Influencing What Happens on Capitol Hill – How Much Power Do You Really Have?

By Zolaikha Strong, Vice President of Government Affairs, NHA

The waterpower industry, led by the National Hydropower Association (NHA), continues to work closely with the 117th Congress to recognize hydropower as a climate solution. Specific items NHA is requesting to be placed in upcoming legislation include:

  • Funding to retrofit, rehabilitate, and remove dams in the next infrastructure package
  • Providing tax incentives to spur investments in dam safety, environmental improvements, pumped storage, and transmission grid flexibility
  • Securing long-term extensions of the production tax credit and investment tax credit to encourage new development at existing dams, additional capacity at existing hydropower facilities, and marine energy technology deployments

These elements  – if enacted – will positively affect the day-to-day work of individuals working in the waterpower industry. And, no matter what your job is in the waterpower industry, you have a vested interest in getting the industry’s message across to your elected official.

And, it’s amazing how much influence you actually have.

Why It Matters

A recent survey conducted by the Congressional Management Foundation stated that congressional staffers overwhelmingly agreed that “direct constituent interactions have more influence on lawmakers’ decisions than other advocacy strategies.”

In each iteration of the survey, greater than 90 percent of staffers who participated said that a visit from a constituent would have “some” or “a lot” of influence on an undecided legislator.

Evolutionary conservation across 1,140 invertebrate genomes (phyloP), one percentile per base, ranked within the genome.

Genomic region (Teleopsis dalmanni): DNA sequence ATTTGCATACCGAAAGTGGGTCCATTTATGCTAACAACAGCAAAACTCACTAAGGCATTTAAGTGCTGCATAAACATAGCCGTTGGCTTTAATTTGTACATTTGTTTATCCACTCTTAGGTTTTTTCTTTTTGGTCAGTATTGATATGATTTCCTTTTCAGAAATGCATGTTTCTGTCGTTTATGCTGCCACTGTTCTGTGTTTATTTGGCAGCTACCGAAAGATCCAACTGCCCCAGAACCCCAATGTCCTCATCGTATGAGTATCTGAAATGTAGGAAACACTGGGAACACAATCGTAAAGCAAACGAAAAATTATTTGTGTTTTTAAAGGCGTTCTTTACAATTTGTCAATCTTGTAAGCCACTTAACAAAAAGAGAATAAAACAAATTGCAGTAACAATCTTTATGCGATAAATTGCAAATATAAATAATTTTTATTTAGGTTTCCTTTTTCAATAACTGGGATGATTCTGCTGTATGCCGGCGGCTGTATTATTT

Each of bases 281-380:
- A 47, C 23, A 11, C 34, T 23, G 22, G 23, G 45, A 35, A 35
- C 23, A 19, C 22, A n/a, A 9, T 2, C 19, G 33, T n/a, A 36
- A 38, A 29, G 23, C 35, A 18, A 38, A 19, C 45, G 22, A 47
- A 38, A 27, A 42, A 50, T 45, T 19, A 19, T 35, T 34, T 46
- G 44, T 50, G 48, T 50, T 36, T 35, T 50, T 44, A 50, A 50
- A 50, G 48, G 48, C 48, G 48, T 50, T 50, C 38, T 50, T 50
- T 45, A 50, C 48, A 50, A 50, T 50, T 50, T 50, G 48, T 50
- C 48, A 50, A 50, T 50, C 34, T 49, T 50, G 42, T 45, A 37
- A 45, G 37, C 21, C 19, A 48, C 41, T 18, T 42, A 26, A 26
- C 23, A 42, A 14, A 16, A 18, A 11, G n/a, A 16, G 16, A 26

Grassroots advocacy is critically important in reaching Congressional lawmakers and have them understand the impact this has on your industry. Those conversations will lead to results. For instance, prior to coming to NHA, I advanced the Clean Energy Initiative for the Copper Alliance, advocating to policy makers the importance of copper in clean energy infrastructure.  In 2020 as energy legislation hitched on the Omnibus, our conversations with legislators working on energy issues came to fruition. In the energy provisions, there was language focusing on rare earth minerals, like copper, and identifying them as “critical” due to their need in electrical infrastructure and their vulnerable supply chain.

What’s Next?

For many, the idea of influencing his/her elected officials sound appealing, but to make the idea a reality, support is needed to actually move forward.

Recognizing this, the National Hydropower Association (NHA) is providing a special free outreach and advocacy service to all companies in the waterpower industry. The service includes training on how to approach your elected officials.

The training takes place in the form of a 1-hour webinar called “How to Lobby during a Pandemic.” The webinar, occurring on Tuesday, April 13, features policy and Capitol Hill professionals who will provide an overview of the new Congress, discuss the role of key committees, and the power of leadership positions.  Former Congressional staffers will offer “Do’s and Don’ts” for meetings and calls with Senators and Representatives and their staffs.

In addition to the webinar, NHA is setting up virtual meetings for any industry member with their Congressional delegation very simple. NHA contractor Rebecca Blood is currently working to schedule meetings with representatives of individual companies and their Congressional delegations during the weeks of April 19 and May 3. NHA will do all the work for you — arrange and facilitate virtual meetings for specific companies/organizations with their Congressional representatives in both the House and Senate and/or their staff. An NHA staff member will attend the meeting with you and lead you through the process.

All you have to do is contact Rebecca Blood – email at: rkbhydro@gmail.com or call 202-539-6995 — to confirm you want to “make your voice heard.” Rebecca will  work with you immediately.

Bottom Line?

Congressional legislators and their staff need to hear from industry.

Industry requests do matter.